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I'm not worried that Sonlight/Inquisicorp sold a secular version to one program. I'm not actually upset at all. (Or a Sonlight user.) I just find the whole "it wasn't us, it was that *other* company owned by our parent company" spiel to be terribly disingenuous. If I was a customer I'd be saying, "Seriously? You expect me to believe that?"

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why would a Sonlight user care that they are branching out?

 

To put it bluntly, because it gives the impression that Sarita is either a fraud or a sell-out. For many people who buy faith-based materials, the ethics and values of the companies which receive their money matter a great deal.

 

I think it is fine if you don't see it this way or disagree, by the way. But certainly no one can tell others what should and should not offend them. Different people value different things, and that is going to figure in to reactions here. That is OK.

 

(not doing a great job calling it a day :lol:)

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I haven't read the big thread and haven't bought from SL in several years. I love John. I dislike Ken Ham and Answers in Genesis. I dislike people who are so into being Christian that they bash other people and their companies for not being, in their minds, Christian enough. I wish John all the best. I hope he is personally emotionally in a good place and that he finds a market that appreciates his hard work and pays top dollar away from the home school market and Ken Ham and the like. Yay, John Holzmann! Go, John, go!

 

I do, however, wish that John would sell to me!!! His guides with their thought provoking questions made SL.

Mandy

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I guess I mean that John was emotionally in such a bad place over all the SL-Ken Ham crap but I know he finds deep joy in putting together educational products. If he can now years later look at the whole situation and decide that he can find joy in creating products for charter schools and can work it out legally with SL (since some of his material is still in use by SL), then I hope he is healthy, happy, and does well in his endeavor.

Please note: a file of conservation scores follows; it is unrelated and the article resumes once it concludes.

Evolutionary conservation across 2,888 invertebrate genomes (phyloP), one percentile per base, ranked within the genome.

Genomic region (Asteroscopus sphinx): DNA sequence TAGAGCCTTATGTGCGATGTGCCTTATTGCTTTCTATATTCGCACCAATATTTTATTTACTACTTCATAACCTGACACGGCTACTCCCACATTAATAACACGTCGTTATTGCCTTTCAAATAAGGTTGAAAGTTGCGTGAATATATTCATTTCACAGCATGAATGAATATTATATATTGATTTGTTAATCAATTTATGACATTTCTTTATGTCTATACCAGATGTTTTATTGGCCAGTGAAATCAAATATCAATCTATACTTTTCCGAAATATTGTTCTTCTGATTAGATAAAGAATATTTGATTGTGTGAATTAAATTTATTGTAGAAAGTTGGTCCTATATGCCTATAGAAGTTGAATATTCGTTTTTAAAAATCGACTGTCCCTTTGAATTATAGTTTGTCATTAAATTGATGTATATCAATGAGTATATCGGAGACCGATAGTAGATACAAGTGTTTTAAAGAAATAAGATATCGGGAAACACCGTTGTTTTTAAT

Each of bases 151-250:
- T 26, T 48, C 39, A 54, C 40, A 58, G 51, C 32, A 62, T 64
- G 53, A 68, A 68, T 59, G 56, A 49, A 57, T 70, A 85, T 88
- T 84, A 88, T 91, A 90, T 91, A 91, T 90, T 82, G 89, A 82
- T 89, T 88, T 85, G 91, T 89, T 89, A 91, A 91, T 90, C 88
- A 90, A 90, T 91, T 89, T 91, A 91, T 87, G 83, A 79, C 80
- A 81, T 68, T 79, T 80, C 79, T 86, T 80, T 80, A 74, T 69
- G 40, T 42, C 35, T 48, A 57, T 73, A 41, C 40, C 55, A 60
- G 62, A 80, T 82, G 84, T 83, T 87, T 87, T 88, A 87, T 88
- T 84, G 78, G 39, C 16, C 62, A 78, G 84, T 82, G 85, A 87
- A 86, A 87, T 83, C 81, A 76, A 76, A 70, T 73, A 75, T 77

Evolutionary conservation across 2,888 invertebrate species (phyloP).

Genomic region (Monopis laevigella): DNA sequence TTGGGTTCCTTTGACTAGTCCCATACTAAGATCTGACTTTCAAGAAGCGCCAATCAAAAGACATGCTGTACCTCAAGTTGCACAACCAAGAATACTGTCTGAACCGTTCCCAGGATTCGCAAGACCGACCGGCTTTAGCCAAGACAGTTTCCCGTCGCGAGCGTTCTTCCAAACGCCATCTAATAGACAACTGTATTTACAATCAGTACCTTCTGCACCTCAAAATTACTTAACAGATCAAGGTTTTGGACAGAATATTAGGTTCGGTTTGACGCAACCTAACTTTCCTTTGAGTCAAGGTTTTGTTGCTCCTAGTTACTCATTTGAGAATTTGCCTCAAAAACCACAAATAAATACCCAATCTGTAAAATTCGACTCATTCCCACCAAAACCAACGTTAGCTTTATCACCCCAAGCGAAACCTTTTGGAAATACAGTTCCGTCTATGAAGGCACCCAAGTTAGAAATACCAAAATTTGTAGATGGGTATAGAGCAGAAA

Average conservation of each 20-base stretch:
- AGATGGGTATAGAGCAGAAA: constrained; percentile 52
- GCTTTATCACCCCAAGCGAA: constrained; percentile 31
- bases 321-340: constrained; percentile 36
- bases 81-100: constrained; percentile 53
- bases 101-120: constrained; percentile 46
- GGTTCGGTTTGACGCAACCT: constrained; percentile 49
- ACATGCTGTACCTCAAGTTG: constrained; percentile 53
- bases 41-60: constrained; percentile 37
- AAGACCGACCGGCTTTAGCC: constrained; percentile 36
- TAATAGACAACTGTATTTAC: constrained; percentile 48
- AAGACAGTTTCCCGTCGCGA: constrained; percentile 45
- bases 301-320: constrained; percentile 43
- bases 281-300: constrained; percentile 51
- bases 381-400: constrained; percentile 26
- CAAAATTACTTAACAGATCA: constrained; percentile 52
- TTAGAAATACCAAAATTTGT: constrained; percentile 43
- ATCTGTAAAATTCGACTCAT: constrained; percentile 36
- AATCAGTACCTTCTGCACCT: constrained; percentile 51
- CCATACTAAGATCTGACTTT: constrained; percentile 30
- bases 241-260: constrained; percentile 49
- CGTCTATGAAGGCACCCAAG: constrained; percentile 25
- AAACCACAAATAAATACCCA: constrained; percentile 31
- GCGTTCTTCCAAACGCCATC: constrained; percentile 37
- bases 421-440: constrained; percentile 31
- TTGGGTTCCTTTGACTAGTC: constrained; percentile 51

Sonlight can continue to beg for a share of the YE homeschool market that sought to destroy its founder and John can do what he loves and share it with a different market. :)

Mandy

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I wonder if this is just the very complicated result of a fundamental difference of opinion between Sarita and John about how to proceed with their business. As far as what curricula to offer to whom, ultimately they are probably just doing the best they can here and find themselves stuck between a rock and a hard place due to how vocal Sarita has been in the past about how she feels on this issue. I do completely understand that. But when they deliberately tell half-truths in an effort to save face, and when they seem to think their customers are a bunch of idiots who can't put 2 and 2 together...

 

I can respect not wanting to take the Bible out of Sonlight. I can respect trying to expand the business and taking advantage of a gap in the market. I can respect a lot of things, when they are said openly and honestly. If Sarita says she's had a change of heart, fine (although I know many people would have a problem with that). If she says that she hasn't but that she and John have a different vision for the business and have decided to run things in a way that is agreeable to both of them, fine. But just say something besides half-truths and double-talk. Any way they go about it, they are going to lose customers. But I believe that being open and honest will eventually gain more customers for them than it would lose.

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If she says that she hasn't but that she and John have a different vision for the business and have decided to run things in a way that is agreeable to both of them, fine. But just say something besides half-truths and double-talk.